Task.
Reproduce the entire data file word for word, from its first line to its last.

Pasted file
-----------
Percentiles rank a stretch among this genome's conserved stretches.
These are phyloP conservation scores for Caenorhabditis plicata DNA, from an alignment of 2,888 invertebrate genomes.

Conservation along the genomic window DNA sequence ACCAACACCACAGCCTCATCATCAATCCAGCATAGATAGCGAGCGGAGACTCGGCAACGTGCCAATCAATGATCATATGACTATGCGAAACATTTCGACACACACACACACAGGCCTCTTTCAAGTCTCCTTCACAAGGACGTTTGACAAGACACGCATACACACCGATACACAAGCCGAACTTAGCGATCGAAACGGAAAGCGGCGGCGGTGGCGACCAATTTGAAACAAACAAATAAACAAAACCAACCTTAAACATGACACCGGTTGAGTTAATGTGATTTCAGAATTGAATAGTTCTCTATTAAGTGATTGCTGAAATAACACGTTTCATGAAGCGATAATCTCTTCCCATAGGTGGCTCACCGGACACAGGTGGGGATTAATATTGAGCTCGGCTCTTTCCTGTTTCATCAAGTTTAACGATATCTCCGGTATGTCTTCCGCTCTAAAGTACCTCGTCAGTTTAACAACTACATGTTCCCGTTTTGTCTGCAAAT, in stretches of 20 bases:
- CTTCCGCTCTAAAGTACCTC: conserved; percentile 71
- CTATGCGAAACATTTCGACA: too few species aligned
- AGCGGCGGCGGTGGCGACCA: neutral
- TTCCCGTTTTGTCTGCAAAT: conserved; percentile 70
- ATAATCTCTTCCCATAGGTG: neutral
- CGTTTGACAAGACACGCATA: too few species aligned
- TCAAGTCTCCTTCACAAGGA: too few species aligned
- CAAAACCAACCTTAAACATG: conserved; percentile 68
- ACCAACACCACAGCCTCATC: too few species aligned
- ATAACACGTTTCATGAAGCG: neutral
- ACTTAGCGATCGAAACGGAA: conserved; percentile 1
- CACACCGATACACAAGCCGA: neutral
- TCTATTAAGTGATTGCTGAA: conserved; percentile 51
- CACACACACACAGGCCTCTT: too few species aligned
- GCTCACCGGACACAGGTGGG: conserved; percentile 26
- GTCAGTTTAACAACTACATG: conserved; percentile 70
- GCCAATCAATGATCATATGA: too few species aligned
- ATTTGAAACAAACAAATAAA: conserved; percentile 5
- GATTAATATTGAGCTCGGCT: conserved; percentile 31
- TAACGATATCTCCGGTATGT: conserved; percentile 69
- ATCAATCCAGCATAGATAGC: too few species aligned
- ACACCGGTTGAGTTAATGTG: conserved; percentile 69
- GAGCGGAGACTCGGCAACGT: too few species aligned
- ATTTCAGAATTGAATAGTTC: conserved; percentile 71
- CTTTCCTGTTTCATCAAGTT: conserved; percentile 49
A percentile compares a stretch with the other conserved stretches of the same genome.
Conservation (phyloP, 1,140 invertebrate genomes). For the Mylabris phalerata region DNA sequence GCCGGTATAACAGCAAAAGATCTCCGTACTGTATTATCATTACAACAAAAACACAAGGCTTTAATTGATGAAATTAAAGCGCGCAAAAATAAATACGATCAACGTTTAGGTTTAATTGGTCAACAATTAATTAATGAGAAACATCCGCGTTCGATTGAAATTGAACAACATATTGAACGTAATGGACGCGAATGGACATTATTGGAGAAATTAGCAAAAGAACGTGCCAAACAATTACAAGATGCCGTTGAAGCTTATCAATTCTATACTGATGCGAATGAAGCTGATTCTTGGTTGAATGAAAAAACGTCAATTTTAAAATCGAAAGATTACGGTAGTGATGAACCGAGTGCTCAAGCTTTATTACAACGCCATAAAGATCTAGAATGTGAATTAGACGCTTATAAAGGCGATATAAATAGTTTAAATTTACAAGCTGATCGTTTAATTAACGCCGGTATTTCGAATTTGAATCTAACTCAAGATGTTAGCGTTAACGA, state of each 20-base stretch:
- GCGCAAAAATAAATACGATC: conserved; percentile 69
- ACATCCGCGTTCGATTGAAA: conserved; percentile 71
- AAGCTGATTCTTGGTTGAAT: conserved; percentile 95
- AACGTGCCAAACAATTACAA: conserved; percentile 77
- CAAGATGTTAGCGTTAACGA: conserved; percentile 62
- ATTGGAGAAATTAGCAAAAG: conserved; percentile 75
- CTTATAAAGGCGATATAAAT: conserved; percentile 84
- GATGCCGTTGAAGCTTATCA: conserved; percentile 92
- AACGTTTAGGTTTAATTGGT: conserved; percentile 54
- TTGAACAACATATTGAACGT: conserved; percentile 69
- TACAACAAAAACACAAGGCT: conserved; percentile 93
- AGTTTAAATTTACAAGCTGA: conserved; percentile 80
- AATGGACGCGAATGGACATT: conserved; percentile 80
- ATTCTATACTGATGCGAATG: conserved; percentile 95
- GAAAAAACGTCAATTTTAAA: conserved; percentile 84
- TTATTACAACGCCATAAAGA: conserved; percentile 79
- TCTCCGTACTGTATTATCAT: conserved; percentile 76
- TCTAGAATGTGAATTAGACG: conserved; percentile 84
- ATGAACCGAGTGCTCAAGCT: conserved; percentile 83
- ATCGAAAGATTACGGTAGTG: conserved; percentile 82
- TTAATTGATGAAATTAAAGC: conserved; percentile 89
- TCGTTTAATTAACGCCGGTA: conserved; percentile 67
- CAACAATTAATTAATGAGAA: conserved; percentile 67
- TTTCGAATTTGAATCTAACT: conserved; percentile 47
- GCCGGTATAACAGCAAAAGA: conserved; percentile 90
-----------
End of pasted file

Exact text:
Percentiles rank a stretch among this genome's conserved stretches.
These are phyloP conservation scores for Caenorhabditis plicata DNA, from an alignment of 2,888 invertebrate genomes.

Conservation along the genomic window DNA sequence ACCAACACCACAGCCTCATCATCAATCCAGCATAGATAGCGAGCGGAGACTCGGCAACGTGCCAATCAATGATCATATGACTATGCGAAACATTTCGACACACACACACACAGGCCTCTTTCAAGTCTCCTTCACAAGGACGTTTGACAAGACACGCATACACACCGATACACAAGCCGAACTTAGCGATCGAAACGGAAAGCGGCGGCGGTGGCGACCAATTTGAAACAAACAAATAAACAAAACCAACCTTAAACATGACACCGGTTGAGTTAATGTGATTTCAGAATTGAATAGTTCTCTATTAAGTGATTGCTGAAATAACACGTTTCATGAAGCGATAATCTCTTCCCATAGGTGGCTCACCGGACACAGGTGGGGATTAATATTGAGCTCGGCTCTTTCCTGTTTCATCAAGTTTAACGATATCTCCGGTATGTCTTCCGCTCTAAAGTACCTCGTCAGTTTAACAACTACATGTTCCCGTTTTGTCTGCAAAT, in stretches of 20 bases:
- CTTCCGCTCTAAAGTACCTC: conserved; percentile 71
- CTATGCGAAACATTTCGACA: too few species aligned
- AGCGGCGGCGGTGGCGACCA: neutral
- TTCCCGTTTTGTCTGCAAAT: conserved; percentile 70
- ATAATCTCTTCCCATAGGTG: neutral
- CGTTTGACAAGACACGCATA: too few species aligned
- TCAAGTCTCCTTCACAAGGA: too few species aligned
- CAAAACCAACCTTAAACATG: conserved; percentile 68
- ACCAACACCACAGCCTCATC: too few species aligned
- ATAACACGTTTCATGAAGCG: neutral
- ACTTAGCGATCGAAACGGAA: conserved; percentile 1
- CACACCGATACACAAGCCGA: neutral
- TCTATTAAGTGATTGCTGAA: conserved; percentile 51
- CACACACACACAGGCCTCTT: too few species aligned
- GCTCACCGGACACAGGTGGG: conserved; percentile 26
- GTCAGTTTAACAACTACATG: conserved; percentile 70
- GCCAATCAATGATCATATGA: too few species aligned
- ATTTGAAACAAACAAATAAA: conserved; percentile 5
- GATTAATATTGAGCTCGGCT: conserved; percentile 31
- TAACGATATCTCCGGTATGT: conserved; percentile 69
- ATCAATCCAGCATAGATAGC: too few species aligned
- ACACCGGTTGAGTTAATGTG: conserved; percentile 69
- GAGCGGAGACTCGGCAACGT: too few species aligned
- ATTTCAGAATTGAATAGTTC: conserved; percentile 71
- CTTTCCTGTTTCATCAAGTT: conserved; percentile 49
A percentile compares a stretch with the other conserved stretches of the same genome.
Conservation (phyloP, 1,140 invertebrate genomes). For the Mylabris phalerata region DNA sequence GCCGGTATAACAGCAAAAGATCTCCGTACTGTATTATCATTACAACAAAAACACAAGGCTTTAATTGATGAAATTAAAGCGCGCAAAAATAAATACGATCAACGTTTAGGTTTAATTGGTCAACAATTAATTAATGAGAAACATCCGCGTTCGATTGAAATTGAACAACATATTGAACGTAATGGACGCGAATGGACATTATTGGAGAAATTAGCAAAAGAACGTGCCAAACAATTACAAGATGCCGTTGAAGCTTATCAATTCTATACTGATGCGAATGAAGCTGATTCTTGGTTGAATGAAAAAACGTCAATTTTAAAATCGAAAGATTACGGTAGTGATGAACCGAGTGCTCAAGCTTTATTACAACGCCATAAAGATCTAGAATGTGAATTAGACGCTTATAAAGGCGATATAAATAGTTTAAATTTACAAGCTGATCGTTTAATTAACGCCGGTATTTCGAATTTGAATCTAACTCAAGATGTTAGCGTTAACGA, state of each 20-base stretch:
- GCGCAAAAATAAATACGATC: conserved; percentile 69
- ACATCCGCGTTCGATTGAAA: conserved; percentile 71
- AAGCTGATTCTTGGTTGAAT: conserved; percentile 95
- AACGTGCCAAACAATTACAA: conserved; percentile 77
- CAAGATGTTAGCGTTAACGA: conserved; percentile 62
- ATTGGAGAAATTAGCAAAAG: conserved; percentile 75
- CTTATAAAGGCGATATAAAT: conserved; percentile 84
- GATGCCGTTGAAGCTTATCA: conserved; percentile 92
- AACGTTTAGGTTTAATTGGT: conserved; percentile 54
- TTGAACAACATATTGAACGT: conserved; percentile 69
- TACAACAAAAACACAAGGCT: conserved; percentile 93
- AGTTTAAATTTACAAGCTGA: conserved; percentile 80
- AATGGACGCGAATGGACATT: conserved; percentile 80
- ATTCTATACTGATGCGAATG: conserved; percentile 95
- GAAAAAACGTCAATTTTAAA: conserved; percentile 84
- TTATTACAACGCCATAAAGA: conserved; percentile 79
- TCTCCGTACTGTATTATCAT: conserved; percentile 76
- TCTAGAATGTGAATTAGACG: conserved; percentile 84
- ATGAACCGAGTGCTCAAGCT: conserved; percentile 83
- ATCGAAAGATTACGGTAGTG: conserved; percentile 82
- TTAATTGATGAAATTAAAGC: conserved; percentile 89
- TCGTTTAATTAACGCCGGTA: conserved; percentile 67
- CAACAATTAATTAATGAGAA: conserved; percentile 67
- TTTCGAATTTGAATCTAACT: conserved; percentile 47
- GCCGGTATAACAGCAAAAGA: conserved; percentile 90